CF: It was expected. But now Robert Wood Johnson is looking at it as a positive result and would like to observe, in a hands-off way, to see how this progresses. We also have a network of foundations that come together through audio conference calls, and we provide a range of resources to people to help them understand the grantmaking opportunities in end-of-life work. We're also working with the Funders' Network for Smart Growth and Livable Communities around transportation issues. Transportation is a huge issue for almost every foundation that funds in aging, but it's very hard to get a handle on it.
PND: What makes it so difficult?
CF: Two things: Working across different levels of government and liability issues. A lot of work has been done by the Beverly Foundation and AARP to improve the understanding of what makes older adults comfortable with different kinds of transportation, and I don't necessarily mean public buses where you have to worry about standing outside in the elements and whether they're going be on time or not. The informal transportation networks seem to be the ones that work well for older adults. A lot of older adults are looking for safety and reliability; they want a clean vehicle and a polite driver. It gets back to their comfort level and their fears.
PND: And old-fashioned respect?
PND: Tell us about the Hurricane Fund for the Elderly. What made you decide to set up a fund for hurricane victims?
CF: Well, when Katrina and then Rita hit, we tried to share with our members what others were doing with respect to older adults. But we were not in a position to do much more than that, and we did not want to stray too far from our mission. So, we looked at what foundations were doing, what our members were doing, at various funding opportunities, and we convened a conference call once a month and had people from the region talk about the devastation that had occurred and what the needs of the elderly in the region were. But as it became more evident that the elderly, because of their vulnerability, were suffering disproportionately, we were contacted by a staffer for Assistant Secretary for Aging Josefina Carbonell, who said, "Our aging networks have been devastated in those Gulf Coast areas, and we're trying to talk to national organizations about how they could help." We also had several of our larger foundation members indicate they wanted to do something that would be targeted to the elderly. So, Jane Isaacs Lowe, our president, and I went to our board and said this is something we should do, and the board agreed. The funders were looking not just at short-term relief, but at what the needs were likely to be over the intermediate and long term, which is really tough to predict and which continue to emerge.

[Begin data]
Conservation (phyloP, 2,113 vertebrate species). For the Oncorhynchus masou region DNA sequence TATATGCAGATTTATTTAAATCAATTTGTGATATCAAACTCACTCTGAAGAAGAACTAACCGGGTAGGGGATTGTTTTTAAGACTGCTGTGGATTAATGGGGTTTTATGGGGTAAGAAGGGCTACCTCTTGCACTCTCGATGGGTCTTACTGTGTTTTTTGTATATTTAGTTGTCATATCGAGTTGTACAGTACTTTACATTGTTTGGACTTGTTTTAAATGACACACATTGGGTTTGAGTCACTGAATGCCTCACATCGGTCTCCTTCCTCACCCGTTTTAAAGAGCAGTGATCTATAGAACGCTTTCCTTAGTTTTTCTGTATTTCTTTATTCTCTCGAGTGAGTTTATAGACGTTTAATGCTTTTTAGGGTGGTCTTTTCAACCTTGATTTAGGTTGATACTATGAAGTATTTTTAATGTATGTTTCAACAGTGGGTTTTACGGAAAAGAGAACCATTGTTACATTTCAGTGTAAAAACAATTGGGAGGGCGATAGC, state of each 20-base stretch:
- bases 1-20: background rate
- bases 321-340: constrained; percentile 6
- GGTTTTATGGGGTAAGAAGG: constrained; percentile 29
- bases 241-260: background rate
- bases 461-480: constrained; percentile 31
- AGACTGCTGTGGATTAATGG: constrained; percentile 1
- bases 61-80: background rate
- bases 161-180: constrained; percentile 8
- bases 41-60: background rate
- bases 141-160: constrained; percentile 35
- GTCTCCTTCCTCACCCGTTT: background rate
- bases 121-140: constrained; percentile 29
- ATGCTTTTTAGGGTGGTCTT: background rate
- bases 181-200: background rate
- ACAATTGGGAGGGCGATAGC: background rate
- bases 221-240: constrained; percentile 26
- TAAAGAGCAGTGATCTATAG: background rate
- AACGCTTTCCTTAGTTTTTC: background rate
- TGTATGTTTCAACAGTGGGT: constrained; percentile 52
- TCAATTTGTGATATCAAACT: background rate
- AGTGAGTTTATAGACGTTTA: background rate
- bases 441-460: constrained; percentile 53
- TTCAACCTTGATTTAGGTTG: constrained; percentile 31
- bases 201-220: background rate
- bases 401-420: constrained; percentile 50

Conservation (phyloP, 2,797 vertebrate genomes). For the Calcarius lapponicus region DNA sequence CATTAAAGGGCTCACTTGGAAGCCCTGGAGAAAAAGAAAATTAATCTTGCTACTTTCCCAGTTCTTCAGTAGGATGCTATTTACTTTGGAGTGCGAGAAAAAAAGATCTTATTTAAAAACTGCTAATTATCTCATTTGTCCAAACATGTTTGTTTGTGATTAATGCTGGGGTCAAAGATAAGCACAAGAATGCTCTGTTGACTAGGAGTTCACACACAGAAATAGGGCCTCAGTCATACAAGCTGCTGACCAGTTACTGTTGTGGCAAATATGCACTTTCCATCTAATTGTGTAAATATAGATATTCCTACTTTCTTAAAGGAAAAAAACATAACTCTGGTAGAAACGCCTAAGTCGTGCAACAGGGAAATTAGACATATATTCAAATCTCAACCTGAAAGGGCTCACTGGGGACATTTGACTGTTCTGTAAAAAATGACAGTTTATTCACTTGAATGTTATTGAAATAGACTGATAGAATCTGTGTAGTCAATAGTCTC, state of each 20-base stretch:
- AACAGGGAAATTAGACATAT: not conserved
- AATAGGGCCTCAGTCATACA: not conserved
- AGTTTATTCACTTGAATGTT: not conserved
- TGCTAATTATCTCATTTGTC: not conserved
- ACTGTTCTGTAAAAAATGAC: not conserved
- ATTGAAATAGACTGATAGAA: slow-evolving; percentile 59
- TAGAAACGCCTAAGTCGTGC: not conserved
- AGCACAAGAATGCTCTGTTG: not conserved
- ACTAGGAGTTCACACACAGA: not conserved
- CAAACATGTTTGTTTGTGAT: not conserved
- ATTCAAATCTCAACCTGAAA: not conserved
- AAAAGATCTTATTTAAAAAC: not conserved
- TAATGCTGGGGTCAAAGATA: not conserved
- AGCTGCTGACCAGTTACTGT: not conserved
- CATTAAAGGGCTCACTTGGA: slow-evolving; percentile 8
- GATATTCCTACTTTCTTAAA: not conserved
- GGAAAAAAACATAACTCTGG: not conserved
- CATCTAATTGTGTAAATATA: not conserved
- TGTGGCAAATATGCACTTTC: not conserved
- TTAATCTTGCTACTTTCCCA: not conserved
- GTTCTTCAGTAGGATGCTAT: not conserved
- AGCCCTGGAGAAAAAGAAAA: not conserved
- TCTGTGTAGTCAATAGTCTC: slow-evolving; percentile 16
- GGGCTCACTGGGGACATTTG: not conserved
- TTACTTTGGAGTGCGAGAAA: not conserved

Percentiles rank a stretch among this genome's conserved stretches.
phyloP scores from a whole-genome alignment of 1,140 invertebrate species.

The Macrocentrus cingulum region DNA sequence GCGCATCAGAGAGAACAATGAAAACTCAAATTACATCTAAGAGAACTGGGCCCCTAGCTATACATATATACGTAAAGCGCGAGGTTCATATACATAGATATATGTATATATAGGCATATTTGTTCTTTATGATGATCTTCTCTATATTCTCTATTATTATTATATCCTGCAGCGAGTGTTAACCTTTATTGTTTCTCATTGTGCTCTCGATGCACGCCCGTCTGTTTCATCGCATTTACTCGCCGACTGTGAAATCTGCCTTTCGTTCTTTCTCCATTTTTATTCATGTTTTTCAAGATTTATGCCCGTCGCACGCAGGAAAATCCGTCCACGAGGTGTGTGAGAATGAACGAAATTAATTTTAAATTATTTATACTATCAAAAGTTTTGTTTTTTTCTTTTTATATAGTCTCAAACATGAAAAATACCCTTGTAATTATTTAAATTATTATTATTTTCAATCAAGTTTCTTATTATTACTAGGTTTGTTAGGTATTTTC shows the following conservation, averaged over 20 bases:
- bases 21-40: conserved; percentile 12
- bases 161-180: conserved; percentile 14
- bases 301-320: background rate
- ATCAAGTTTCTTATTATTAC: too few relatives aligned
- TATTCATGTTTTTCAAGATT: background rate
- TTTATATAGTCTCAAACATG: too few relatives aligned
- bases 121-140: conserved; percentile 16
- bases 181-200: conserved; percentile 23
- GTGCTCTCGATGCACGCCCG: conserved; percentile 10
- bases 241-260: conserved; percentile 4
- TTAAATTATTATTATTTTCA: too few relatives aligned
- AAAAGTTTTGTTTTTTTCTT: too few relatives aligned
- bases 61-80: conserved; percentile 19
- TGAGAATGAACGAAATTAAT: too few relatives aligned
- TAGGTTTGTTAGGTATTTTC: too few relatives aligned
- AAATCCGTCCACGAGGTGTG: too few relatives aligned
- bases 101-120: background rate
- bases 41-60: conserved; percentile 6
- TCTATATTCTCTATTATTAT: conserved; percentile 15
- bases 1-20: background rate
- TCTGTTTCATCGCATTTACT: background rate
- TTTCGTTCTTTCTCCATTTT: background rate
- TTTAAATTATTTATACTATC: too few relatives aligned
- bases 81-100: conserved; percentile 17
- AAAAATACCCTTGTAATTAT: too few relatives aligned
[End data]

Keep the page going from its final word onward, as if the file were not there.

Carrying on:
PND: Is it something you'll continue indefinitely?
CF: No, it's not. We set it up with a very definite time frame in mind, a year to eighteen months, and that's it. It's hard for us as a small organization to continue these new initiatives, especially because it does take away from our core work, which is about promoting and strengthening grantmaking for an aging society. But the need was so great and the opportunity so compelling that we felt we couldn't sit back and not act. And because it's not a large fund, we felt that if we focused it on capacity building, disaster preparedness, and advocacy, we could make a difference down the road. In fact, we've said to other foundations, our members included, that we want to share the results of the research we've done, and if they want to fund something directly that we've discovered through our needs-assessment process, well, by all means. It doesn't have to go through us, although we do want to try to keep track of those kinds of transactions so that we can show the work we did made a difference. It could be that there will be some follow-up, but we don't anticipate that we'll be staffing it for more than eighteen months.